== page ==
In the last decade or so, with the rise of instant
messaging, text messages, facebook comments, and twitter,
there has evolved a kind of electronic shorthand that has become acceptable for
informal communication. For example, one might replace you with u,
and people with ppl. This I believe to be
perfectly acceptable in an informal setting, as they take the form of
abbreviations or contractions, and thereby are understandable since they do not
change the grammatical structure or context of a sentence.
As the English language continues to devolve into this
electronic shorthand, however, I have been noticing more and more frequently
that people are starting to forget the differing spellings and meanings of
various homonyms, or words that sound similar. For instance, both your
and you’re have been contracted to ur, with no discernible
difference between the two other than their contexts. Therefore I have
assembled this guide, containing the mistakes I most commonly notice, to help
you not look like an idiot when you write.
YOUR – YOU’RE
“Your” is a possessive form of “you”, referring to
something that belongs to the person indicated by “you”.
“Alex, your butt is showing” – Alerting Alex to the
fact that his butt cheeks are visible
“Alex, is that your dirty napkin?” – Asking Alex if that
is his filthy, disgusting napkin
“You’re” is a contraction for “you are”. You must
use “you’re” only when “you are” would logically replace it.
“Alex, you’re so generous” – Complementing Alex’s generosity. This
works because you would also say “Alex, you are so generous.”
“Alex, you’re bleeding” – Alerting Alex to an injury
THEIR – THEY’RE – THERE – THERE’RE
“Their” is a possessive form of “they” (much like
“your” corresponds to “you”) referring to something that belongs to the people
indicated by “them”.
“Alex, they have lost their minds” – Informing Alex that the
Republicans have been a disappointment in reigning in the Democrats' runaway spending
“Alex, the babies need their diapers changed” – Notifying Alex of the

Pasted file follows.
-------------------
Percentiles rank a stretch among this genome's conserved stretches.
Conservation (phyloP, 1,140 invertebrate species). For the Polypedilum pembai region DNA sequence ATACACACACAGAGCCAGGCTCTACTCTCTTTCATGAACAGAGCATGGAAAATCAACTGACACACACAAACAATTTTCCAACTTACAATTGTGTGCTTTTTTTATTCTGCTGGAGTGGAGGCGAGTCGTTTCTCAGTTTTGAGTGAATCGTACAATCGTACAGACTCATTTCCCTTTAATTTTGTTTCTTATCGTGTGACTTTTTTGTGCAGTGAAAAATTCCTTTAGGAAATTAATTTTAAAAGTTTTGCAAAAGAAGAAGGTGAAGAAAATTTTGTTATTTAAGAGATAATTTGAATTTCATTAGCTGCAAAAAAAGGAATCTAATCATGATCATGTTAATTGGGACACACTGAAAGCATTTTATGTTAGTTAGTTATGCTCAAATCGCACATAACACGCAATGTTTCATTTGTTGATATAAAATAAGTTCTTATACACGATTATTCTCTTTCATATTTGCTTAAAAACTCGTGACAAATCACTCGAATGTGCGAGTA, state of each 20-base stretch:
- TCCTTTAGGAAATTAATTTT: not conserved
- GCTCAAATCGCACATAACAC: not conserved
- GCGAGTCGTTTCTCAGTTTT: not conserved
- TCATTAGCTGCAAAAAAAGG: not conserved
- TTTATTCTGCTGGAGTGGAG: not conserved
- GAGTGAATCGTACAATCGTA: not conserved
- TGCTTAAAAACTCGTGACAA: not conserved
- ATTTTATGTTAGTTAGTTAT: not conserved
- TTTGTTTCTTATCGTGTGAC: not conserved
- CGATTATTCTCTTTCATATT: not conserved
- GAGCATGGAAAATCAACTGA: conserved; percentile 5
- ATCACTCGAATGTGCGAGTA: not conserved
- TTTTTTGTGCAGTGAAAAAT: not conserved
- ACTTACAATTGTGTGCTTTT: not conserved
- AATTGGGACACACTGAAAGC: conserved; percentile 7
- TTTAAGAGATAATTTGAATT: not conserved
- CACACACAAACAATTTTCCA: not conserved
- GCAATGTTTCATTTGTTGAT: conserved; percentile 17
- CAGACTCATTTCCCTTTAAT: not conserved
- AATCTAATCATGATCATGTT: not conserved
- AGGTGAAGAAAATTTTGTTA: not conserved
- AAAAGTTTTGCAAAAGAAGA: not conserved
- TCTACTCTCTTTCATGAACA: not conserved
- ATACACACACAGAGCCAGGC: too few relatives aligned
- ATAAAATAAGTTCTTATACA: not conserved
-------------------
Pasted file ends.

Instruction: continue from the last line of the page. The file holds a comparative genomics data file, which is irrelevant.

babies’ waste situations
“They’re” is a contraction for “they are”. You must
use “they’re” only when “they are” would logically replace it.
“Alex, they’re laughing at us” – Short for “they
are laughing at us”
“Alex, they’re alive” – Letting Alex know that the
mummies have come to life
“There” is an adverb meaning “that location”, or “in
“Alex, there is no reason to cry” – Comforting Alex
“Alex, get over there” – Commanding Alex to get into the
corner for being such a crybaby
“There’re” is an informal contraction for “there
are”. Ideally, you would just say “there are”, but when you wish to shorten
it, “there’re” should be used when referring to something plural. You would
say, “there are ten reasons,” not “there’s (there is) ten reasons.”
“Alex, there’re ten problems with this article” – Discussing the
lameness of these sample sentences. This works because you would say, “there
are ten problems”
“Alex, there’re the sandwiches you wanted” – Describing the location of
WERE – WHERE – WE'RE
“Were” is the past tense of "are". Try replacing "were"
with "are". If "are" works in the present tense, then "were" works in the past.
“Alex, were you at the gay rights rally?” – Asking Alex a silly question to
which you should already know the answer
“Alex, they were crazy.” – Revealing to Alex that his friends used to like
“Where” refers to a place.
“Alex, where is the Miracle Whip?” – Asking Alex where the best Turkey
sandwich condiment is
“Alex, that's where they rape you.” – Explaining to Alex that Best Buy is
where they charge $60 for HDMI cables
“We're” is a contraction for "we are". "We're" is only
appropriate when you can replace it with "we are".
“Alex, we're always wrong” – The Liberals finally admit their follies.
This works because you would say "we are
“Alex, we're happy to see you” – What everyone in the world says when they
see Alex. This works because you would say "we are happy to see you"
ITS – IT’S
“Its” is a possessive pronoun, describing something
that belongs to the item referred to by “it”.
“Alex, the snake has shed its skin” – Alerting Alex
to the snake’s shiny new appearance
“Alex, Microsoft is regaining its credibility” –
Commenting on the strength of Windows 7
“It’s” is a contraction for “it is” or “it has”. This is
appropriate only where “it is” or “it has” would also make sense.
“Alex, it’s a hippy!” – Notifying Alex of a waste of life in his
presence. This works because you would say “it is a hippy.”
“Alex, it's been so painful.” – Expressing to Alex that watching
“The Hills” was pure torture. This works because you would say
“it has been so painful.”
TOO – TWO – TO
“Too” is an adverb that essentially means “also”, or
adds to the qualities of a verb.
“Alex, I ate too much pizza” – Complaining to Alex
that I stuffed my gullet with pizza
“Alex, I hate the smell of laundry, too” – Noting that I
also despise the smell of laundry
“Two” is the word form of the number 2.
“Alex, you must have two hearts” – Commenting on
Alex’s loving nature
“Alex, this is the second of two examples” – Describing
this example as the second
“To” is either a preposition, or part of an
infinitive. It’s used pretty much wherever “too and “two” aren’t appropriate.
“Alex, I’m going to the circus” – Telling Alex that
I am visiting the three-ring circus
“Alex, do you want to eat?” – Asking Alex if he is literally